Prices in Euros per ounce and per kilo in 8 and 24 hour intervals
The MasterMetals Blog
—Min Zeng contributed to this article
|From Goldman Sachs
Week in Review
The European / IMF bail-out package for Ireland – announced one week ago – was somewhat smaller than expected at €85 bn and failed to calm market jitters spreading to other Euro zone periphery countries early in the week, most alarmingly to Spain and Italy. It was only with the ECB’s announcement that full allotment liquidity operations would continue through Q1 2011 and with a jump in ECB purchases of Portuguese government bonds on Thursday that stress in the Euro zone periphery abated somewhat.
United States labor market data were weaker than expected, with the unemployment rate jumping to 9.8%, even as the participation rate failed to rise from its very low level of 64.5%. The broadest measure of underemployment (U-6) remains stuck close to its peak level at 17.0%. After much market criticism of QE2, the weak state of the labor market in Friday’s data was seen as validating the Fed’s resumption of large scale asset purchases.
We published our global forecasts last week, as well as an initial batch of our top trades for 2011. The key feature of our forecast revisions is an upgrade to US growth to 2.7% in 2011 from 2.0% previously. This puts us slightly above consensus. On the back of this forecast revision, and with a view that the Fed will likely stay on hold through end-2012, our top trades have a decidedly pro-cyclical flavor. In FX, our top trade is short $/CNY via 2yr NDF.
Central bank meetings Central banks will be meeting this week in Australia, Brazil, Canada, New Zealand, South Korea and the UK. We expect all of these meetings to keep policy rates on hold. Perhaps the most interesting meeting will be Brazil, where the central bank last week announced several measures to tighten domestic liquidity, perhaps indicating a shift to a more hawkish stance. We will be watching carefully for the minutes of the meeting, which will be published next week. In addition, it is also worth noting that this will be Governor Henrique Meirelles’ last Copom meeting, before his successor Alexandre Tombini takes over in January.
Euro zone crisis Following last week’s turbulence on the periphery, this week’s key event will be the Irish parliament vote on the 2011 budget, which is scheduled for Dec 7. A failure to pass the budget could quickly exacerbate tensions across the Euro zone periphery, by highlighting the political costs of needed budget cuts.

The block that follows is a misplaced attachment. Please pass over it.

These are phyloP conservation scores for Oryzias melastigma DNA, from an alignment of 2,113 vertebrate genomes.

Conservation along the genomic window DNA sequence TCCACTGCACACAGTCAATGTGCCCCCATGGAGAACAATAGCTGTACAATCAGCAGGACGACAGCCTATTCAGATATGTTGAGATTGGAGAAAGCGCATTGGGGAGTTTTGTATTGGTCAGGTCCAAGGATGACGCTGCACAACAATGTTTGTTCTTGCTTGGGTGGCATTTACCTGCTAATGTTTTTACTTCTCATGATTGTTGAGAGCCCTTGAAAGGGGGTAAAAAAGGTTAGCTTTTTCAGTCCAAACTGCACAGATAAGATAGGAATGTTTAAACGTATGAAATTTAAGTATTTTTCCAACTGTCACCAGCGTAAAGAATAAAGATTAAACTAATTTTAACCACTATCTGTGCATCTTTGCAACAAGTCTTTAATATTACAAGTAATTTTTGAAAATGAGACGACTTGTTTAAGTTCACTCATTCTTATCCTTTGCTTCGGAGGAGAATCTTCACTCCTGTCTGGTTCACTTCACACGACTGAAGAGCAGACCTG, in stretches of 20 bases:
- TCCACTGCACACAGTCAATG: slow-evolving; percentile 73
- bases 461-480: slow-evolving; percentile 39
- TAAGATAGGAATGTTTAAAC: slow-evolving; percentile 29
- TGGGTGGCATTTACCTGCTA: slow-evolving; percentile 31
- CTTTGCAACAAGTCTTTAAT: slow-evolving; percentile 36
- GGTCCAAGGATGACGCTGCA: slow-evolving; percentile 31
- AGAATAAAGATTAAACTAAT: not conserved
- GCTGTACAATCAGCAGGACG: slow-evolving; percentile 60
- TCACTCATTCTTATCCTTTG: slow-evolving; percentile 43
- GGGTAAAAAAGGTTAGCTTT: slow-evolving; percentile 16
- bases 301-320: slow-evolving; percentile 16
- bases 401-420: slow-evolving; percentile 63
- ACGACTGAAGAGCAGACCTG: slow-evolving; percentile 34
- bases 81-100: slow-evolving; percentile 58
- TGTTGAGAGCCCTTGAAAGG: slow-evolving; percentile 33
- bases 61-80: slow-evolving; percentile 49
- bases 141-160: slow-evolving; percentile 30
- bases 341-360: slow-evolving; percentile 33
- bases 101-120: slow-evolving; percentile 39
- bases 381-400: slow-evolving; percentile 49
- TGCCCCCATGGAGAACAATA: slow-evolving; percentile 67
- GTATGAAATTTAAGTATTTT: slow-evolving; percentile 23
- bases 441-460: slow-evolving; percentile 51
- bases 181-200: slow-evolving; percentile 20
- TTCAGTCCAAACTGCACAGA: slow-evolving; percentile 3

Chile monthly indicator of economic activity (Oct) We expect this indicator to register growth of 6.0% yoy, above consensus of 5.8% yoy but down from 6.5% yoy in September.
Also interesting Taiwan CPI inflation for Nov, given our focus on food price inflation in EM
Australia central bank meeting We expect the RBA to stay on hold at 4.75%, in line with consensus. Bank bill futures are pricing essentially a zero probability of a rate hike as well. We think the RBA will be confident about tightening monetary policy again from March next year, as the data flow should improve from what we see as a mid-cycle slowdown going into 2011.
UK industrial production (Oct) We expect IP to expand 0.3% mom, in line with consensus, after an expansion of 0.4% mom in September.
Irish parliament votes on 2011 budget
Chile CPI (Nov) We expect CPI inflation of 2.5% yoy, in line with consensus and up from 2.0% yoy in October. Consensus expects CPI excluding perishables and fuel to be flat mom, after a -0.1% mom drop in October.
Chile trade balance (Nov) We expect a trade surplus of $980 mn, below consensus which is looking for a surplus of $1,311 mn. Either way, there will be a big jump from October’s surplus of $215 mn.
Canada central bank meeting In line with consensus we think the Bank of Canada will remain on hold. Indeed, even though we upgraded our Canada growth forecast this week, we continue to believe that the Bank of Canada will remain on hold throughout 2011, as it looks over its shoulder at the Fed’s QE2.
Also interesting Philippines CPI for Nov, given our focus on food price inflation in EM
Germany industrial production (Oct) We expect a strong print of 1.2% mom, slightly above consensus of 1.0% mom after a relatively weak reading of -0.8% mom in September.
Turkey industrial production (Oct) We expect a reading of 7.0% yoy, above consensus of 6.4% yoy, but down from 10.4% yoy in September.
Brazil IPCA inflation (Nov) Following the elevated reading for the IPCA-15, we expect IPCA inflation in November to be 0.92% mom, which is above consensus of 0.86% mom.
Brazil central bank meeting We expect the Copom to remain on hold at this meeting, in line with consensus. Last week’s reserve requirement hike and other measures could be seen as a shift to a more hawkish stance by the central bank, but whether or not this raises the probability of a hike this week depends on whether one sees this as a substitute or complement to a hike. Our economists think the latter and believe the probability of a rate hike has gone from something like 25% before last week’s measures to 45% now.